Fever – Renny Ramone

Nine cardboard boxes stacked on my Mother’s doorstep. She sent them here knowing I’d have no place to go. I knew what was inside the boxes. That’s why I didn’t bother shifting the transmission into park. I wasn’t ready for any of this shit so I eased my foot off the brake and continued down the crescent driveway that trailed my Mother’s private door to and from the public street. I didn’t want to be in my Mother’s house alone in the privacy of those boxes; not today, not after the night I had. I wanted to be rolling down the road towards nowhere or anywhere at all. I wanted to shower, I truly did, I was quite uncomfortable resting within the confines of my own skin which itched like my need to escape myself and the reality of my new life. Inside those nine boxes was stuff, my fucking stuff, the stuff I decided to buy. This stuff was supposed to make me the person I wanted to be. I worked, sometimes hard, sometimes while suffering, sometimes without noticing at all, but I worked somewhere and some time to buy that stuff. Inside those boxes was me, cut up into bits and pieces of time and money that were bartered for the proliferation of my identity through the means of commodities produced for a consumer based society that preyed on the insecurities of my individual conscience which always irrationally yearned to be recognized as apart from everything else. It never happened, or maybe it hasn’t happened yet. All I know is that I’m thirty godless years old and inside those forsaken boxes lies me, and I’m not exactly ready to confront who that is. I’ve become Schrödinger’s cat. The chances of finding the person I knew myself as alive or dead inside those boxes were mathematically equivalent and indeed both were occurring in some dimension somewhere at some time.


            So I kept driving. There had to be someone in Miami willing to drink at this time… hell, by the time we sat down it’d be noon. The cardboard coffins weren’t going anywhere, but I had to. Anywhere but right there right now. That must have been how she felt.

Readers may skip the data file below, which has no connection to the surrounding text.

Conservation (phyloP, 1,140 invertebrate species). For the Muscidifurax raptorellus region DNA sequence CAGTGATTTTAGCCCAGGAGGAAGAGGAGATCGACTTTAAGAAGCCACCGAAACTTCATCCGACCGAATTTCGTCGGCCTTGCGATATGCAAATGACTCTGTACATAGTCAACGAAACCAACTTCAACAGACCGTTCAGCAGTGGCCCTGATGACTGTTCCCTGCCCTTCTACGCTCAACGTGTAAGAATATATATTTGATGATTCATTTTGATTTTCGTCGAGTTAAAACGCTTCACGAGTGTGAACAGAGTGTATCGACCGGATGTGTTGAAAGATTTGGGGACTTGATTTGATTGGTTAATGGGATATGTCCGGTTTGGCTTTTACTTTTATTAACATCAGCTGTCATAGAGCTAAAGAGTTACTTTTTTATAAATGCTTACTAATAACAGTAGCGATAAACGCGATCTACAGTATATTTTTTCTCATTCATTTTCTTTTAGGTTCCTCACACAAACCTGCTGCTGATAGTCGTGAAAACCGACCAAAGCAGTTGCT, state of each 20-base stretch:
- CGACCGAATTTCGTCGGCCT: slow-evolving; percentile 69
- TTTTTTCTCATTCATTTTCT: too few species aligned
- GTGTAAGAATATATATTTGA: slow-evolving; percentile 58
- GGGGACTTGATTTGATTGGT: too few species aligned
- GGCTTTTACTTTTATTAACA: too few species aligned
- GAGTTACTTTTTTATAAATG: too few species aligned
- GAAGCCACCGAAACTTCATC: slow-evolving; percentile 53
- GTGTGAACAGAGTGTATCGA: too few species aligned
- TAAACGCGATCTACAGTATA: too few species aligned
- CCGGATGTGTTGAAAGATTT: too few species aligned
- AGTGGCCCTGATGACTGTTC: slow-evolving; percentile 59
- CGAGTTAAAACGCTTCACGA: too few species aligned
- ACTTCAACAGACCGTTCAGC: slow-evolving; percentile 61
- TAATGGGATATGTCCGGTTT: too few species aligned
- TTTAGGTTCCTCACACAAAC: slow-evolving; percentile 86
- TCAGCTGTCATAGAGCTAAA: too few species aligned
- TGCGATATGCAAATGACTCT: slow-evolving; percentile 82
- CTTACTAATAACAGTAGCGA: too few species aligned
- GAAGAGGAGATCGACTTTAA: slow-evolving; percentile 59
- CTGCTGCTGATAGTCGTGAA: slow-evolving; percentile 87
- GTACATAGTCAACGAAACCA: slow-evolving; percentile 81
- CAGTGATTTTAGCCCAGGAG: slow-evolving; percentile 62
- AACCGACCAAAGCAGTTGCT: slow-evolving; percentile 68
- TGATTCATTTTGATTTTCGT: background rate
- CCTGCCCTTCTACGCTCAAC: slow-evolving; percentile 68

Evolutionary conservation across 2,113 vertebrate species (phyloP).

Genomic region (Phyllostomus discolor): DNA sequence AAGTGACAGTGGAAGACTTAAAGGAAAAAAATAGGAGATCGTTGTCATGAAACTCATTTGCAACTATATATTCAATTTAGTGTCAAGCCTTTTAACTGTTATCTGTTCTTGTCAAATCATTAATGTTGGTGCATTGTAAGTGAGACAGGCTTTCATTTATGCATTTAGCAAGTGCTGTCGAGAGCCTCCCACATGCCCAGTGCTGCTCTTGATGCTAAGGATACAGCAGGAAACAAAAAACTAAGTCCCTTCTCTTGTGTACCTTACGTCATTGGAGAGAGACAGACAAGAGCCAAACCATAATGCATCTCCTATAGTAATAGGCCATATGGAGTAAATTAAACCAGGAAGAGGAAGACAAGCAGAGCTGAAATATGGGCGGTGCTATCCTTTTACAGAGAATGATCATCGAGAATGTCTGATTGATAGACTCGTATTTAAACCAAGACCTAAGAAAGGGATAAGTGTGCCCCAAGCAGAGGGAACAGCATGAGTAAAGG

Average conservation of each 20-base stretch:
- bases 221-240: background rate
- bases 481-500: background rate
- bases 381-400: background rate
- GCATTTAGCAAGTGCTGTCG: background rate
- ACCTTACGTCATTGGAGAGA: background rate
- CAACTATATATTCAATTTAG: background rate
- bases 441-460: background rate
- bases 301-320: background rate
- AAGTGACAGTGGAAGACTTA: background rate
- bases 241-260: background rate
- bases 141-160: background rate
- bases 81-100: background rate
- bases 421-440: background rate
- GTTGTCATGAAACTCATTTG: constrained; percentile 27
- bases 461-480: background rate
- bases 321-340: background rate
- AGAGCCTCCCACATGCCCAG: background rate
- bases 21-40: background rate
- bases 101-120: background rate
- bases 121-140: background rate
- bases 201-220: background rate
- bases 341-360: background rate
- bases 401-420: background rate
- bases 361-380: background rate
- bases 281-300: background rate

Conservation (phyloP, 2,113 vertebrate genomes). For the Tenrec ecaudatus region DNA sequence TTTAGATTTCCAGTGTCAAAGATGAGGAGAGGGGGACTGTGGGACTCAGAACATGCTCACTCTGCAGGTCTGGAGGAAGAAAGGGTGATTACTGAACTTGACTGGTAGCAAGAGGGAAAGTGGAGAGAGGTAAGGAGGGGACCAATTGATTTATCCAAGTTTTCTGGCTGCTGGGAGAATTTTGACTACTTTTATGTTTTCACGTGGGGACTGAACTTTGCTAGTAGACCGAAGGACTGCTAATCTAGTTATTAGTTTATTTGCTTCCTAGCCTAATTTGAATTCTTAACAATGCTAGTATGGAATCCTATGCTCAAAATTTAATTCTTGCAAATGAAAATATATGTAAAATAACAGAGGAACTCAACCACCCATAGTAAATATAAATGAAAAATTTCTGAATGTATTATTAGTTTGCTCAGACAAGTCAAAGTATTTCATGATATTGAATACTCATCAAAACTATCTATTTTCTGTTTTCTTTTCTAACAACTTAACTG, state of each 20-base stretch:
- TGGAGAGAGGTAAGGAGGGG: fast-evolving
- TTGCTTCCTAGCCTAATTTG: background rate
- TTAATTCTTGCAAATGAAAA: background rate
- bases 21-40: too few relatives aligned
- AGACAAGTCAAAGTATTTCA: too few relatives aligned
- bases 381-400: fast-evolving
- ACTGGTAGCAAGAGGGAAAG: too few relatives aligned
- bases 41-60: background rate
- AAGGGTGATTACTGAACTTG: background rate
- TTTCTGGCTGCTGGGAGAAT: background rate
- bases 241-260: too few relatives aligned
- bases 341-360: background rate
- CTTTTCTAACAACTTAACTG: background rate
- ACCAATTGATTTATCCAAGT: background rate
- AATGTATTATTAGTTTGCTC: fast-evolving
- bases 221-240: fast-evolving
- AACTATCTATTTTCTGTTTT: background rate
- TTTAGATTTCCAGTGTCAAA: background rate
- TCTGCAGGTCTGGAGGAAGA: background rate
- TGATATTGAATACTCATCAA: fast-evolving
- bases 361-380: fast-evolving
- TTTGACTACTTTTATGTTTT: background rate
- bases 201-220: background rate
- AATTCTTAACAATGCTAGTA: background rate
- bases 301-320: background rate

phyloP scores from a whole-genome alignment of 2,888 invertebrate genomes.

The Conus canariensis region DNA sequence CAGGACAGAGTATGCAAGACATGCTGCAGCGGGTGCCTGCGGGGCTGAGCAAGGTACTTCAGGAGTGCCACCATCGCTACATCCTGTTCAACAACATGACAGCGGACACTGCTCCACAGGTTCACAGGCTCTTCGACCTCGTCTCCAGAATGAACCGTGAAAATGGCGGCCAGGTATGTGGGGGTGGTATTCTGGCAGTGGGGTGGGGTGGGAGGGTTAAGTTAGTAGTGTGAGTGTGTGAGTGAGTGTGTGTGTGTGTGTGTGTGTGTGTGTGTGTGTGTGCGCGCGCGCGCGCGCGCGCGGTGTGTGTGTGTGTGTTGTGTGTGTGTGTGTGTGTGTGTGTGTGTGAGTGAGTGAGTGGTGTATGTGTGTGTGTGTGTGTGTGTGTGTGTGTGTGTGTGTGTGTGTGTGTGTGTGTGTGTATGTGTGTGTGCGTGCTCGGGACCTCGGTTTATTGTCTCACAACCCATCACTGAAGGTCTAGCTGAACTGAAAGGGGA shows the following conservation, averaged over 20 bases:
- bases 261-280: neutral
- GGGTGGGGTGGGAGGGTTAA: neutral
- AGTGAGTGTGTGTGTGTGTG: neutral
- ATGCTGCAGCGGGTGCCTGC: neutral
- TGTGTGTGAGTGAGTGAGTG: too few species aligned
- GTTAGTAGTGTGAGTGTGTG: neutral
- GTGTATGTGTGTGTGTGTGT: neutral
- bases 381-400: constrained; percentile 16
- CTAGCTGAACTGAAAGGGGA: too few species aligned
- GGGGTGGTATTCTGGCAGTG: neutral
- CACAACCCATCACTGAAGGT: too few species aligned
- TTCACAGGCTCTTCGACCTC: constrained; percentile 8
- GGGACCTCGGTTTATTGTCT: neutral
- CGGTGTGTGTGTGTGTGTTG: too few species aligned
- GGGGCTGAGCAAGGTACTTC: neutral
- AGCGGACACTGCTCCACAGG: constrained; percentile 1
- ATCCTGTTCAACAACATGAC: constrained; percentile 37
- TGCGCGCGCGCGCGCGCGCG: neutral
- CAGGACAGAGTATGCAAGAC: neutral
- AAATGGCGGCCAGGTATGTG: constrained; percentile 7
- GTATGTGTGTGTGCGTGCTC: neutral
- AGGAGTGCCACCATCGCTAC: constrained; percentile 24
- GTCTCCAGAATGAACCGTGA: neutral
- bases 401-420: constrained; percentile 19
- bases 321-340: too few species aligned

I wanted to die. There was no questioning the desire. It was as though I could see exactly how the next thirty years would play out. Every waking moment made me feel like Alex tied down to a seat in a movie theater with clamps on his eyelids being forced to watch the horrible images assuming his consciousness and blurring his reality. I wanted so badly to fast forward through the next thirty years because I already knew how my movie ended and I was tired of watching it. I looked at the arm holding the steering wheel and saw the man rolling a boulder up a hill and remembered the arm was mine and why I had scarred it with that particular image. Sisyphus wasn’t frightened by futility, but I was. It reminded me that if I could just roll that boulder up the hill one more time I’d be a hero. I also thought girls would like me more with painted skin. My eyes turned away from my tattoos and looked up at the bits of light that penetrated the dense canopy. Old Cutler road in Coral Gables might be the most beautiful street in the world, I wouldn’t know. I continued to drive without incident but suddenly I couldn’t see the world. I saw black and white images moving at twenty-four frames per second as if they were experienced in my waking life. I knew the film immediately; it had affected me at a young age. A woman was raped. There were four witnesses and each of them told a completely different story about the same incident. I must have been fifteen years old; that film changed the way I understood the world and confirmed a sneaking suspicion I always held, that there was no such thing as truth. Looking up at the canopy must have triggered the opening images of that film. Absurd but true.


            When I woke up the car was fucked and my hands were covered in blood.